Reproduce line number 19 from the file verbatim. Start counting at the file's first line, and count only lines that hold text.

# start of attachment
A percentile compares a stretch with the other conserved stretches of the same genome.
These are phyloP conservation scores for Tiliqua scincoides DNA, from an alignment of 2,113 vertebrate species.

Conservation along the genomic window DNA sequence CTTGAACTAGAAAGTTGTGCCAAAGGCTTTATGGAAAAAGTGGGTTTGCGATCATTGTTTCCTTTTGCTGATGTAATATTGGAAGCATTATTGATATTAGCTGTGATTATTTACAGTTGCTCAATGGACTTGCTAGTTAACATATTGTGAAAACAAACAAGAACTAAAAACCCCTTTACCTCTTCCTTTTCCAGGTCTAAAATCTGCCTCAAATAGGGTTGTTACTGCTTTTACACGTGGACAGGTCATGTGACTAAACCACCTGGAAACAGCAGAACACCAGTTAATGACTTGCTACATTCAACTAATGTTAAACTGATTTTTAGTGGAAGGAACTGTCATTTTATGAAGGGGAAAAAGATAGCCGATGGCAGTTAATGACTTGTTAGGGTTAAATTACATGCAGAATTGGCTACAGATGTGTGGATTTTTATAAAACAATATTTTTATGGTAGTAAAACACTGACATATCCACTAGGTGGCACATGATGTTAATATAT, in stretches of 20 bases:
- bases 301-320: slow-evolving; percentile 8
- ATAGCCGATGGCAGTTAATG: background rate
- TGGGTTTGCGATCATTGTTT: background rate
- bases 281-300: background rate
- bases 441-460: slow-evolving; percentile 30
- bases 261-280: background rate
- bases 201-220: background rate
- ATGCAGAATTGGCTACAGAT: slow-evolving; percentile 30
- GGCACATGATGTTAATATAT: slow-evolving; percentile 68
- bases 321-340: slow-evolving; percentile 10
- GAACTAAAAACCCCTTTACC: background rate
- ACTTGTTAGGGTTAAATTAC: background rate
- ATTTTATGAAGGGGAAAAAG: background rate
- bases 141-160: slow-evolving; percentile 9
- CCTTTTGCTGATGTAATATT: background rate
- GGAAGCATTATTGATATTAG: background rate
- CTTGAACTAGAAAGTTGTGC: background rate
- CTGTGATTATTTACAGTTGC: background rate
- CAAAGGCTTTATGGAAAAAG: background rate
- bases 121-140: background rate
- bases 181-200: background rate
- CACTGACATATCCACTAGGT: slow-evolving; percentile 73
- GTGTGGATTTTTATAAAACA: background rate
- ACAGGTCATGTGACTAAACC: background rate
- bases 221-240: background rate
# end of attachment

- GGAAGCATTATTGATATTAG: background rate